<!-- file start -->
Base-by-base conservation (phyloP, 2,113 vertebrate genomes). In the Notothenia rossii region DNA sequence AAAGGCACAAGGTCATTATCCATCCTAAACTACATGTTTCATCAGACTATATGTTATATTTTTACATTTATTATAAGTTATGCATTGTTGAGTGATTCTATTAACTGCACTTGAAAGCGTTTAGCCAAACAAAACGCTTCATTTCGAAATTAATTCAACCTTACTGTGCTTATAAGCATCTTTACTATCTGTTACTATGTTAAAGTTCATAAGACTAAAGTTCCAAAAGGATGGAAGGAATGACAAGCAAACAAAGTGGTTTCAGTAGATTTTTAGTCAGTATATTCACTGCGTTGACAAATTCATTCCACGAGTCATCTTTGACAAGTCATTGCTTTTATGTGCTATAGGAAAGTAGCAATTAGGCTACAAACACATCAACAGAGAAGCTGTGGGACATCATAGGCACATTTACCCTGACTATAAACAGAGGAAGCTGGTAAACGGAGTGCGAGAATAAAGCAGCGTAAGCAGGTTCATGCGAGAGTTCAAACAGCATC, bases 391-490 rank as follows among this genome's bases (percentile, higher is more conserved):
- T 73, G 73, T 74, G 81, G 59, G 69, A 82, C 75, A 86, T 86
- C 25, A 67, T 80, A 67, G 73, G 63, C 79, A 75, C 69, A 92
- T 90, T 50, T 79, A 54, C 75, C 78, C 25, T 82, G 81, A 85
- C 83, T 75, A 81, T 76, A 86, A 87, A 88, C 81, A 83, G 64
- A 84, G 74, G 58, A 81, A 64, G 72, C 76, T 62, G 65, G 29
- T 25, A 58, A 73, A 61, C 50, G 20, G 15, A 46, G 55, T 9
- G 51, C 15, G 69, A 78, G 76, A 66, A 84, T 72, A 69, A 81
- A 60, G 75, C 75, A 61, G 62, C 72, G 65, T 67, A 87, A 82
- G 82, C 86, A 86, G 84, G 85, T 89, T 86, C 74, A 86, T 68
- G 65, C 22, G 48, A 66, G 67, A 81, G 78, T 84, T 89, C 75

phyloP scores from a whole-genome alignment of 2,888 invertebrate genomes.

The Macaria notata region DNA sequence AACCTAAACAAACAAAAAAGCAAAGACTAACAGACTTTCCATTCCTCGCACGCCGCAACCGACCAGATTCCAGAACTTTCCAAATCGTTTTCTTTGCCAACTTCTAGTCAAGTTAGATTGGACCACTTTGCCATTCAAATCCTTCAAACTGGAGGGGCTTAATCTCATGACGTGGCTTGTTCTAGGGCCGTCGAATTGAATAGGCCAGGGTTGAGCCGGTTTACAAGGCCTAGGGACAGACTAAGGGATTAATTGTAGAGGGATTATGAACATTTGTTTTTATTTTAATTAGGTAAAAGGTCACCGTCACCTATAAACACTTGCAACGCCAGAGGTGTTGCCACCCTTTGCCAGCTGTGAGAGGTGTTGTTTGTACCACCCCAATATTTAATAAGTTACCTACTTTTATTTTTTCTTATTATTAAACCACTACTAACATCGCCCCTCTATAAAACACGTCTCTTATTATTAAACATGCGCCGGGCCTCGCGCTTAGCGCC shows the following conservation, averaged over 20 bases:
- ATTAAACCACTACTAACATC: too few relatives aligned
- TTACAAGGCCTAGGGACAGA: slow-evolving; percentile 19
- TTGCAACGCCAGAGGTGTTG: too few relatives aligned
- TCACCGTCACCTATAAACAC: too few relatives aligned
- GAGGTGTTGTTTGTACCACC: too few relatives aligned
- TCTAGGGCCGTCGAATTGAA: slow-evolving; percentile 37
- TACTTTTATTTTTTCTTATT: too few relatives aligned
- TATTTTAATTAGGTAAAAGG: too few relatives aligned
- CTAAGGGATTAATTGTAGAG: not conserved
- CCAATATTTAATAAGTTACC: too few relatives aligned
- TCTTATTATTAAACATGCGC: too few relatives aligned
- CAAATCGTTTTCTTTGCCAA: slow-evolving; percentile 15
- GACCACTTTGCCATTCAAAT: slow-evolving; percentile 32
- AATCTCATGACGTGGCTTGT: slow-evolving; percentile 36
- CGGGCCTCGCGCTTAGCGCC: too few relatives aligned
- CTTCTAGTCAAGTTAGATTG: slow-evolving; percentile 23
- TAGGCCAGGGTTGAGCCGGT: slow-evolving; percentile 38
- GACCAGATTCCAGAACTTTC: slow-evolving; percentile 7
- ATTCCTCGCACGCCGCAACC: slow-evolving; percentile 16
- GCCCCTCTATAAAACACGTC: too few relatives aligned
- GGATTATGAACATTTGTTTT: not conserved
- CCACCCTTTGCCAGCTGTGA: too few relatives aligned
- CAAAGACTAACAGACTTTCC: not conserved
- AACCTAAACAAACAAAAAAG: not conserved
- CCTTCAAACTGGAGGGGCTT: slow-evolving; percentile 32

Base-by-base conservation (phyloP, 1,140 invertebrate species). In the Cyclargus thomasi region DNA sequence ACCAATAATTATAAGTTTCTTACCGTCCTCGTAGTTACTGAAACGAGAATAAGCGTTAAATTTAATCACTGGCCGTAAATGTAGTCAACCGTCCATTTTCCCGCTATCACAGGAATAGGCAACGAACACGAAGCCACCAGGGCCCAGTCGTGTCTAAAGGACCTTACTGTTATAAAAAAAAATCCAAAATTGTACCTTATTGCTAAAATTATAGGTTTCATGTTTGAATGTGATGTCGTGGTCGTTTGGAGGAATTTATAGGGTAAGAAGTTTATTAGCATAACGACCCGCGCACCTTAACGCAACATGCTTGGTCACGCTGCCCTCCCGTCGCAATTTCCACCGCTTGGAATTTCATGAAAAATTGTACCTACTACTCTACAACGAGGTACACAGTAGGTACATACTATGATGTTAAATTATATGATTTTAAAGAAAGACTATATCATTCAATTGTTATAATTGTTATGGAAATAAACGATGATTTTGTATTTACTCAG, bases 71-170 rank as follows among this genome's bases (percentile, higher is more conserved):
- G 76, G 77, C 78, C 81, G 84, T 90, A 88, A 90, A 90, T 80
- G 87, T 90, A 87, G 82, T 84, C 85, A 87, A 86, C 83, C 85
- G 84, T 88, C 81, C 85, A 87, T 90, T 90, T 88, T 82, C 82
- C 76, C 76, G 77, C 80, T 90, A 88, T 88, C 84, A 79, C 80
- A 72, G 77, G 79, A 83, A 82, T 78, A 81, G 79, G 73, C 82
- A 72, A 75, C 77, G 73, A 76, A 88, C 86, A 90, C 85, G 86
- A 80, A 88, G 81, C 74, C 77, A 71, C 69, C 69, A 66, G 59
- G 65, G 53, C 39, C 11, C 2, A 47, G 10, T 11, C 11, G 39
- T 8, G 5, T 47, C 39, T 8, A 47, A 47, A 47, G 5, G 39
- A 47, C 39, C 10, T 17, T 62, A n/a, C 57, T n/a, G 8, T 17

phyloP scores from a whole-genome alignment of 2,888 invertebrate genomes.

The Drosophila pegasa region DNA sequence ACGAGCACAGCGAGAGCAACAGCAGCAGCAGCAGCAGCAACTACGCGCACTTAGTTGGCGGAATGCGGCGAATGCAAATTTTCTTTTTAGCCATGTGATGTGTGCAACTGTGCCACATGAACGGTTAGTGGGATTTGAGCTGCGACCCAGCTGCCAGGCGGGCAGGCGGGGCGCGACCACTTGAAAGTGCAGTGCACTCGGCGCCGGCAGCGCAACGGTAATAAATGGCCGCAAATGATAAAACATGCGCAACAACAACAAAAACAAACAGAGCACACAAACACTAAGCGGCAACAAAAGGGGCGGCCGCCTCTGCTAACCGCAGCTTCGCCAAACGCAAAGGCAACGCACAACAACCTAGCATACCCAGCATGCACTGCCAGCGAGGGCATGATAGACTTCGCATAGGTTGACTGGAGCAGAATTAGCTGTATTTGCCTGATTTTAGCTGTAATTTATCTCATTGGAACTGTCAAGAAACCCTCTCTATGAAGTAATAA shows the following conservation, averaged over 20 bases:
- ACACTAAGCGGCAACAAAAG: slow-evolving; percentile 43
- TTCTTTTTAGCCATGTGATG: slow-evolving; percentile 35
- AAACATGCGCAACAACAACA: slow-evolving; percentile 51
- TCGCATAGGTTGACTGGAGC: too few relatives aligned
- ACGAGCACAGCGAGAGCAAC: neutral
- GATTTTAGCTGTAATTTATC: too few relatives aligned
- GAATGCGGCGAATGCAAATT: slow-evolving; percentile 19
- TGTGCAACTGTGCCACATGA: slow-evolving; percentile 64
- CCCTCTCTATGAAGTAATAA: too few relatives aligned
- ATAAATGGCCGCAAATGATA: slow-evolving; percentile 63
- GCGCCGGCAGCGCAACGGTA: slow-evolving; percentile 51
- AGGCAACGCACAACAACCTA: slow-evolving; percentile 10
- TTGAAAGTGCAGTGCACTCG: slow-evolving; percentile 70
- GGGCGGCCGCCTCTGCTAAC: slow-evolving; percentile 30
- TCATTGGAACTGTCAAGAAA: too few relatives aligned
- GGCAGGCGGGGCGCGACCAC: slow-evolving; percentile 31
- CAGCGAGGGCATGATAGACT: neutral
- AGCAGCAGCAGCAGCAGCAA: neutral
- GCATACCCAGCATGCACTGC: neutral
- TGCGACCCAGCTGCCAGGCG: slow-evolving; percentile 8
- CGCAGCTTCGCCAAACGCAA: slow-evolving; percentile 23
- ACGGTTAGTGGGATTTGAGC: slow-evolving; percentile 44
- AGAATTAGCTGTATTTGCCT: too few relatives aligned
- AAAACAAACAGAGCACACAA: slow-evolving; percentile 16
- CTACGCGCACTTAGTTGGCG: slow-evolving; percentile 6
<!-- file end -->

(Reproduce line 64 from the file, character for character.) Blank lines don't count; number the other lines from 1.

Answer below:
- TTGAAAGTGCAGTGCACTCG: slow-evolving; percentile 70